Motivation: Data that characterize primary and tertiary structures of proteins are now accumulating at a rapid and accelerating rate and require automated computational tools to extract critical information relating amino acid changes with the spectrum of functionally attributes exhibited by a protein. We propose that immunoglobulin-type beta-domains, which are found in approximate 400 functionally distinct forms in humans alone, provide the immense genetic variation within limited conformational changes that might facilitate the development of new computational tools. As an initial step, we describe here an approach based on Support Vector Machine (SVM) technology to identify amino acid variations that contribute to the functional attribute of pathological self-assembly by some human antibody light chains produced during plasma cell diseases.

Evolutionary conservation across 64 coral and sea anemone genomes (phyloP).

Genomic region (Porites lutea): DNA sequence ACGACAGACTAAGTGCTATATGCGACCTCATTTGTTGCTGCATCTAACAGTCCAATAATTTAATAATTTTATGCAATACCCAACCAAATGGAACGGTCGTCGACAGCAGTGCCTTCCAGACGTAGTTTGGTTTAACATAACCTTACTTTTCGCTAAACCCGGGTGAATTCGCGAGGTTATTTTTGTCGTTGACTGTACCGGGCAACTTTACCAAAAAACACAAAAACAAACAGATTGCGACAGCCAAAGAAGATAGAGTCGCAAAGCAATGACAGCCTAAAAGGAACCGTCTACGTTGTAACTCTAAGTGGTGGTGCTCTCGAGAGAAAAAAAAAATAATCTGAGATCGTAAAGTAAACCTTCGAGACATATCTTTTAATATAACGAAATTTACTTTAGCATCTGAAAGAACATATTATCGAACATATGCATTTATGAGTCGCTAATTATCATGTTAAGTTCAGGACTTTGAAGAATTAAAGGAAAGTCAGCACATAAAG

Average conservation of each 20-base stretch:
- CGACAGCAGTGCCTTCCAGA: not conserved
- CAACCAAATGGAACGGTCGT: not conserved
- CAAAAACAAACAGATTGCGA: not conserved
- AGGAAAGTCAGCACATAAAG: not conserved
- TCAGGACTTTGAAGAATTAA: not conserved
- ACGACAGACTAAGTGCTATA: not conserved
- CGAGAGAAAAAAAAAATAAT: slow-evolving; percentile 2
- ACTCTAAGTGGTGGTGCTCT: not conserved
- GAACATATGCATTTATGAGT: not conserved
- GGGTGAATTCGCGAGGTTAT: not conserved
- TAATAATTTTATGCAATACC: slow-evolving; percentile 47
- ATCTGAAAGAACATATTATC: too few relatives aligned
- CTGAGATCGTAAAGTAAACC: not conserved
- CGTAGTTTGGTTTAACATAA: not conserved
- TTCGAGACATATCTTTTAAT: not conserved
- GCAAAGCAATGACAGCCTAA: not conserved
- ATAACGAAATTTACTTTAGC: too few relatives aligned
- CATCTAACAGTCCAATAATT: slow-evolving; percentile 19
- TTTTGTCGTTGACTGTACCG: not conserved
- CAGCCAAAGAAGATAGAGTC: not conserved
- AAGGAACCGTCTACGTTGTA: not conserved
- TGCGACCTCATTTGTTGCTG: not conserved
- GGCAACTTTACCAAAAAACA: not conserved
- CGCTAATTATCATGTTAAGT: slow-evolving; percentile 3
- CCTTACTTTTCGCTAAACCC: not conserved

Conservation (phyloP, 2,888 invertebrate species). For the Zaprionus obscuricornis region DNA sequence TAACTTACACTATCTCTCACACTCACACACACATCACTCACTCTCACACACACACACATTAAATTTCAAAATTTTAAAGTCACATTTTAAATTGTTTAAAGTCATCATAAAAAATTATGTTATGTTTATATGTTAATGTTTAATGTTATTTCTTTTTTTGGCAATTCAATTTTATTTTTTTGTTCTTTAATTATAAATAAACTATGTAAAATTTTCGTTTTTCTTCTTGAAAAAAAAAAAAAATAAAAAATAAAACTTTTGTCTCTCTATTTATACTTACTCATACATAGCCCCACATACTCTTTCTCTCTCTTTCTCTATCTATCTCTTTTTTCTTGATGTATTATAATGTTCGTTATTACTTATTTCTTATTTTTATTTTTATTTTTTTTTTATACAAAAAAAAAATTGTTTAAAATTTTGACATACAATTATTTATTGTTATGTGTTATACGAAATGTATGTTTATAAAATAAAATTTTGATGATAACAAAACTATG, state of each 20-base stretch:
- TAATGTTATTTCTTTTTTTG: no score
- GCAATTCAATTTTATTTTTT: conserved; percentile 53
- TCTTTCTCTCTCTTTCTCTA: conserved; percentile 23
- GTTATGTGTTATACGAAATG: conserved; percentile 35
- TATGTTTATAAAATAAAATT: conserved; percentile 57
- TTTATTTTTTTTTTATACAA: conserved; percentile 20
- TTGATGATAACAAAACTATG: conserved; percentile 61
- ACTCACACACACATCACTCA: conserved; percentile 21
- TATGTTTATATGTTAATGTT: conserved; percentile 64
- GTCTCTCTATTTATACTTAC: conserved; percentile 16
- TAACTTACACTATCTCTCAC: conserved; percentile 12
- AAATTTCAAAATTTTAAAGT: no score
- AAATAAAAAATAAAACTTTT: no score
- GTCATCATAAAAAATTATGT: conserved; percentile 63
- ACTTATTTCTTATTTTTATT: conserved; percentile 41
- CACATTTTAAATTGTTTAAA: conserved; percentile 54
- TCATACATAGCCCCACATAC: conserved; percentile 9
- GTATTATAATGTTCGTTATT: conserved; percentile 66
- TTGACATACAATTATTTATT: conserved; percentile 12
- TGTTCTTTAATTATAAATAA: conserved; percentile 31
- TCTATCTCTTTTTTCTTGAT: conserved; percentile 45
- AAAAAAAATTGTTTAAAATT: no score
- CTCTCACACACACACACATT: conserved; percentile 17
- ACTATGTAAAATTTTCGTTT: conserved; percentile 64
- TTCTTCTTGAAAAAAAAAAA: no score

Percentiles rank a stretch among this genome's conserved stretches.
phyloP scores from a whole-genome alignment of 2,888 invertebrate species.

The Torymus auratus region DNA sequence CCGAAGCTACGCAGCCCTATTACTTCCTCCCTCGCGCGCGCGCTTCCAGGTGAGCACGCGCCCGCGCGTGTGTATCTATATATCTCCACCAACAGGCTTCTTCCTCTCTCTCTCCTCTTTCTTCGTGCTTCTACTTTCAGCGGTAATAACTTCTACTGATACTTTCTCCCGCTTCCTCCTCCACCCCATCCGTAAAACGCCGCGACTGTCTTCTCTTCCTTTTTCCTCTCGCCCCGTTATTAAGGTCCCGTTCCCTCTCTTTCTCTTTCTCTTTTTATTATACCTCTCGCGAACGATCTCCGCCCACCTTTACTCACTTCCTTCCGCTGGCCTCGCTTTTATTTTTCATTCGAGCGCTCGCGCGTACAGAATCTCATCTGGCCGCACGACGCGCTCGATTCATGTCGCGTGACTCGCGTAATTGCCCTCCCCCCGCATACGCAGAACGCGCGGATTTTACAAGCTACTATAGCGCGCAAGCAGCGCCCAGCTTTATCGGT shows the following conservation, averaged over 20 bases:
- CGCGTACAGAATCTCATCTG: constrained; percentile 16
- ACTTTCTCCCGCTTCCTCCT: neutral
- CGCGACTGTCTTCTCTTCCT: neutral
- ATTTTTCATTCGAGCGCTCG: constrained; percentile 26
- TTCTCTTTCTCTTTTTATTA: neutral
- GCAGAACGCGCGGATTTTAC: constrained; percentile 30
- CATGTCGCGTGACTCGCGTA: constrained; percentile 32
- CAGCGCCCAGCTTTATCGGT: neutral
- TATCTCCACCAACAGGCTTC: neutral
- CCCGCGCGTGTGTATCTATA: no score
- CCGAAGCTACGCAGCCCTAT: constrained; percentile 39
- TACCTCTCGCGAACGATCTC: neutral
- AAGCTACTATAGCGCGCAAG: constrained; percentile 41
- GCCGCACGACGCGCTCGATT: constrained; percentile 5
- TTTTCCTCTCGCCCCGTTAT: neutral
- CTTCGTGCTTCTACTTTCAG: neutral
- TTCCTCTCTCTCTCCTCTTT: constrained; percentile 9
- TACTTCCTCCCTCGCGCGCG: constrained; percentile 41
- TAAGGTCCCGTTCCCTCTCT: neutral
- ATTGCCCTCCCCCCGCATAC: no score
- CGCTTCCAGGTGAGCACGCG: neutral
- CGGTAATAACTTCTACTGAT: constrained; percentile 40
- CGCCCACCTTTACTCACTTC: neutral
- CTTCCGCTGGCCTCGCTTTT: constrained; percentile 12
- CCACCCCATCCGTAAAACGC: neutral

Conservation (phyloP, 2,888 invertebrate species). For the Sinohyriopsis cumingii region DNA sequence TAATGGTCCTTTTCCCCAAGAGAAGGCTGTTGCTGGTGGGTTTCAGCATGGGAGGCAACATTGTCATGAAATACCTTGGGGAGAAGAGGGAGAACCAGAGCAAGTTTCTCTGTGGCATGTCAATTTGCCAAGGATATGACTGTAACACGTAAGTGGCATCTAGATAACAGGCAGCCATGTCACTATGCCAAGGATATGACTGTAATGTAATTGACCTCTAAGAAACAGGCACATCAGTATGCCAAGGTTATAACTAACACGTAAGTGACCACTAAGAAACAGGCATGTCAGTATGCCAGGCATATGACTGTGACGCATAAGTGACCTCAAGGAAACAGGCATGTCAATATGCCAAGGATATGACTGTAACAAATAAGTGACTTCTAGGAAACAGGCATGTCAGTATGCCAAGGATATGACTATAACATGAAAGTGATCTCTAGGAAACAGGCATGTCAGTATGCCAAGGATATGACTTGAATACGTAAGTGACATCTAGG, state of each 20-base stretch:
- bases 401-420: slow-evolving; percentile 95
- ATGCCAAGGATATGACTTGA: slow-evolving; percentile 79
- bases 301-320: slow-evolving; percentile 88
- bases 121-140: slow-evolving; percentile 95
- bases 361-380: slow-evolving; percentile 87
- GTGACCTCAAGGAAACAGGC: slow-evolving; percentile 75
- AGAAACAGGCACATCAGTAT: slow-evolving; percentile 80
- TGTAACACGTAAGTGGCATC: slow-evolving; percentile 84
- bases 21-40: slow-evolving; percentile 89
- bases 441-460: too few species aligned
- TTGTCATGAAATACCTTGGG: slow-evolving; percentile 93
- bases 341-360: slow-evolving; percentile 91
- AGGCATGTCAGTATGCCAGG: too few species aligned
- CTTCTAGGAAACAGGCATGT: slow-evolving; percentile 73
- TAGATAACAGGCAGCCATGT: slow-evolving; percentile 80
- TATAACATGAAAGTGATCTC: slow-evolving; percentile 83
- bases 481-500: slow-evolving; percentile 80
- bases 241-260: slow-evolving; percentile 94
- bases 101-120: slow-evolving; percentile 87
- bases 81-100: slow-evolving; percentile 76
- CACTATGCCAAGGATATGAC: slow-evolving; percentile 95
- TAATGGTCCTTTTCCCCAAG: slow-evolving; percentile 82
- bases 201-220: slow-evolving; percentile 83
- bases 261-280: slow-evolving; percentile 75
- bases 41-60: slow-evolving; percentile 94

Results: We demonstrate that SVMs with selective kernel scaling are an effective tool in discriminating between benign and pathologic human immunoglobulin light chains. Initial results compare favorably against manual classification performed by experts and indicate the capability of SVMs to capture the underlying structure of the data. The data set consists of 70 proteins of human antibody kappa1 light chains, each represented by aligned sequences of 120 amino acids. We perform feature selection based on a first-order adaptive scaling algorithm, which confirms the importance of changes in certain amino acid positions and identifies other positions that are key in the characterization of protein function.